Western media today, 28 April 2022

Compliance with Russian payment demands in rubles for gas deliveries: Western reporting falls on its own sword

It is widely assumed in the general public that all Russian news sources are propaganda, which justifies the banning of these sources from the airwaves, or to put it into simpler English, justifies the unprecedented Western censorship about which none of our human rights activists seems to care a fig. So much for European values!

However, in the The Financial Times reporting today on the unraveling of Europe’s supposed unified stand against payment for Russian gas in rubles we see that censorship is destroying not the Russia media but the Western media which, in the absence of competition and challenge, is printing and disseminating every ignorant and self-contradictory utterance that comes out of the mouths of European Commission President Ursula von der Leyen, Charles Michel and Co. without exercising the slightest logic check.

Let me be specific. The article in question is entitled “EU energy groups prepare to meet Vladimir Putin’s terms for Russian gas. Germany’s Uniper and Austria’s OMV plan rouble accounts while Eni of Italy weighs options”. This piece has been slapped together by Sam Jones in Vienna, Andy Bounds in Brussels, Guy Chazan in Berlin and Marton Dunai in Budapest.  Going through the text and encountering the whoppers I will discuss below, you have to wonder where is the editorial staff of the FT to keep their feature articles at a level worthy of the world’s business elites who are their subscribers.

In line with the overall propaganda line set by the United States in the ongoing vicious Information War, cause and effect are systematically reversed.  Every dastardly intention and act laid at the door of Russia is, upon a moment’s reflection, actually being initiated by the West.  This game starts early on, in paragraph five:  “The preparations [for payment in rubles as demanded by Russia] show the impact of Russian efforts to weaponise gas supplies and challenge the EU’s ability to maintain a united front against Moscow.”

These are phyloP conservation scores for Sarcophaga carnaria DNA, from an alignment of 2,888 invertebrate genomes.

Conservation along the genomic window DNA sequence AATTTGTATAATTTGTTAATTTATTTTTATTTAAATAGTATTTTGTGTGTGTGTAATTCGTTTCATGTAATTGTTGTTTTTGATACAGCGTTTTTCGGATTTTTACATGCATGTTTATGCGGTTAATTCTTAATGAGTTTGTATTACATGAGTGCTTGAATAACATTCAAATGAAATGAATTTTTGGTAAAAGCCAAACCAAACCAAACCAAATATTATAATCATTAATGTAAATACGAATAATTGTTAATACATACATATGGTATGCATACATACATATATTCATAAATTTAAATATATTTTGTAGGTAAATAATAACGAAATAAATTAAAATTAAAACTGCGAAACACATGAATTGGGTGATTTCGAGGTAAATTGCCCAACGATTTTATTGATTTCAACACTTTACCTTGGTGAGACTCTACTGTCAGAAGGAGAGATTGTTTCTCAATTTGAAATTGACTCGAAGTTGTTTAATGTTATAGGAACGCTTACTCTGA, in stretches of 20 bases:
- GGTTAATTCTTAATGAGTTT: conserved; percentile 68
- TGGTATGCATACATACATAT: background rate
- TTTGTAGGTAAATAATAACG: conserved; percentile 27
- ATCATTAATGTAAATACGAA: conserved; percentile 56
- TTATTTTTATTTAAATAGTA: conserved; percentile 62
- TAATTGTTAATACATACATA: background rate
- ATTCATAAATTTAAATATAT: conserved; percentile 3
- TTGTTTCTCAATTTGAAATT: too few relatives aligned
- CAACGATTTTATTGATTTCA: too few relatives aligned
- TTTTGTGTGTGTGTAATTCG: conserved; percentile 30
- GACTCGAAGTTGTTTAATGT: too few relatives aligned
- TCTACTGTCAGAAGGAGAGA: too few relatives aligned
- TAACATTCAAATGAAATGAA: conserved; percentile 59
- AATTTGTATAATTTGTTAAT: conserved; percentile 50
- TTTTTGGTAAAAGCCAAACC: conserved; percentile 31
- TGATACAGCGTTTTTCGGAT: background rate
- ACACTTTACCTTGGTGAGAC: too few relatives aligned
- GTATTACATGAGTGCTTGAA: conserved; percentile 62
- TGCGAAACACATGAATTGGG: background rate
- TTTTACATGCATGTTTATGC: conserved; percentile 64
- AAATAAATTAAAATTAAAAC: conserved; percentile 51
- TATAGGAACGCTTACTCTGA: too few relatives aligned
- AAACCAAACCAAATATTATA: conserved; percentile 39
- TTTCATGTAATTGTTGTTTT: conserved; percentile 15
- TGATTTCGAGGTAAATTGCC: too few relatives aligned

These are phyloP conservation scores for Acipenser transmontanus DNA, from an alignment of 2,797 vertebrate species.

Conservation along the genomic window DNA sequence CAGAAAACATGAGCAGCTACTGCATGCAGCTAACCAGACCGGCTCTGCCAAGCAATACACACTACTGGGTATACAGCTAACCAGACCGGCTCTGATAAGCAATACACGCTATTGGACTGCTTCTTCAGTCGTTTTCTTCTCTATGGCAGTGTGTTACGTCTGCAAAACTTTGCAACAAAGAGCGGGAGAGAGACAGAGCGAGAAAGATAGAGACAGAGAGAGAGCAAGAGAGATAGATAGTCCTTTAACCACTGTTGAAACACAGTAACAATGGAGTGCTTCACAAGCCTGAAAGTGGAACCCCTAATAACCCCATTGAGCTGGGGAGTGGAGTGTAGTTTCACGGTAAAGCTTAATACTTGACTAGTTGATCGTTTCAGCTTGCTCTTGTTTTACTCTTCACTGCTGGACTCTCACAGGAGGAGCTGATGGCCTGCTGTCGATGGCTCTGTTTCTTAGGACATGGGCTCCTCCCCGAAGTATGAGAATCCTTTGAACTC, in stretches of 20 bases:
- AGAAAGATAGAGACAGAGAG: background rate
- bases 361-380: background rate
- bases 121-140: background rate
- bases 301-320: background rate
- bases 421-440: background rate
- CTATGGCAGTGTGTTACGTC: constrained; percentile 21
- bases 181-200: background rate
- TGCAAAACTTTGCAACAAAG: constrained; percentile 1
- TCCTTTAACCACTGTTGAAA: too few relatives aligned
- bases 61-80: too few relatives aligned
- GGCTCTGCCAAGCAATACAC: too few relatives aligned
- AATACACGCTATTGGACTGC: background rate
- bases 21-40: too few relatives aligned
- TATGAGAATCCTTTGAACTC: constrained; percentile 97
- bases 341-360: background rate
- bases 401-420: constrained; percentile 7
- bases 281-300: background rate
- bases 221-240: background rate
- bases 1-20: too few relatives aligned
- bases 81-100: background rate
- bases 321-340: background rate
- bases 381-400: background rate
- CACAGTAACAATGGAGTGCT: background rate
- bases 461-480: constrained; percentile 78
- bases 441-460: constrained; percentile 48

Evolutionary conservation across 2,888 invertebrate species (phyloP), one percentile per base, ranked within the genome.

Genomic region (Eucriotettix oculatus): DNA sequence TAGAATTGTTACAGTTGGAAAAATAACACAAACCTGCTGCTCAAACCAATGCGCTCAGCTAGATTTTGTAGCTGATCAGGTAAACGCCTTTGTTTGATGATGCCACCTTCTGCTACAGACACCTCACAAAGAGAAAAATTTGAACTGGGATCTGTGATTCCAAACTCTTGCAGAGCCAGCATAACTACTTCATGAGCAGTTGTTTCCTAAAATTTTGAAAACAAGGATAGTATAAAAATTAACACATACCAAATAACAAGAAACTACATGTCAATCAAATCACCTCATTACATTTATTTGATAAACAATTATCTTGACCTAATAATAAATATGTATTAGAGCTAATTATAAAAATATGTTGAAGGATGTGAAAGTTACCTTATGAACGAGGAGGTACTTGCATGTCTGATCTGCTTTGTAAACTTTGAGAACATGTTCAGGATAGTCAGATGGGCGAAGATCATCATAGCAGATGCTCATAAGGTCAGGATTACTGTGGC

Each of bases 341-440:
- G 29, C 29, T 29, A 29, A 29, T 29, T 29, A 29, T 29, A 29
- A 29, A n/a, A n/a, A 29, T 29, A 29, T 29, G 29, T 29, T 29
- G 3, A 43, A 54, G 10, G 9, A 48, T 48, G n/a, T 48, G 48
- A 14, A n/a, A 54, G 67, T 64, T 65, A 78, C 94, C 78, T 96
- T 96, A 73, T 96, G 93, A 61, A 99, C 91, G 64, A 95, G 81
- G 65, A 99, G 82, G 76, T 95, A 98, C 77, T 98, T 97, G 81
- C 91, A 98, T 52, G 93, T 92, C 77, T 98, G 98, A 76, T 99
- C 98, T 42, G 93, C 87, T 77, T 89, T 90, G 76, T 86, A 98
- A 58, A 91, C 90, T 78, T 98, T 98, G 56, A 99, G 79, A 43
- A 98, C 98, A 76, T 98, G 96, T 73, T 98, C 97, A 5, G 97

The authors have not gone one step further in their reasoning: they do not suggest that the evil intention of the Kremlin is to sow discord among European states. That is the subject of another feature article in today’s online edition of The Financial Times entitled “‘Divide and rule’: Russia’s rationale for halting gas flows to Poland and Bulgaria.” Apparently the authors Harry Dempsey and Neil Hume have forgotten or never heard the remark attributed to Sigmund Freud that sometimes ‘a cigar is just a cigar,’ meaning that there is no need for exotic explanations of a simple fact.

Wouldn’t it be more logical to say that the unprecedented freezing of Russian Bank dollar and euro assets in the West had the effect of “weaponizing” gas supplies?  If the existing contracts calling for payment in euros were to continue, the effect, as intended by the European policy makers, was to deprive Russia of the proceeds of its sales, all of which would be frozen in turn.

In the next paragraph the FT authors quietly acknowledge that “the EU sanctions against Russia’s central bank” prompted Vladimir Putin to impose the new rules for payment in rubles purchased on the Russian currency market. Of course, no conclusions are drawn from this fact regarding who is acting and who is reacting.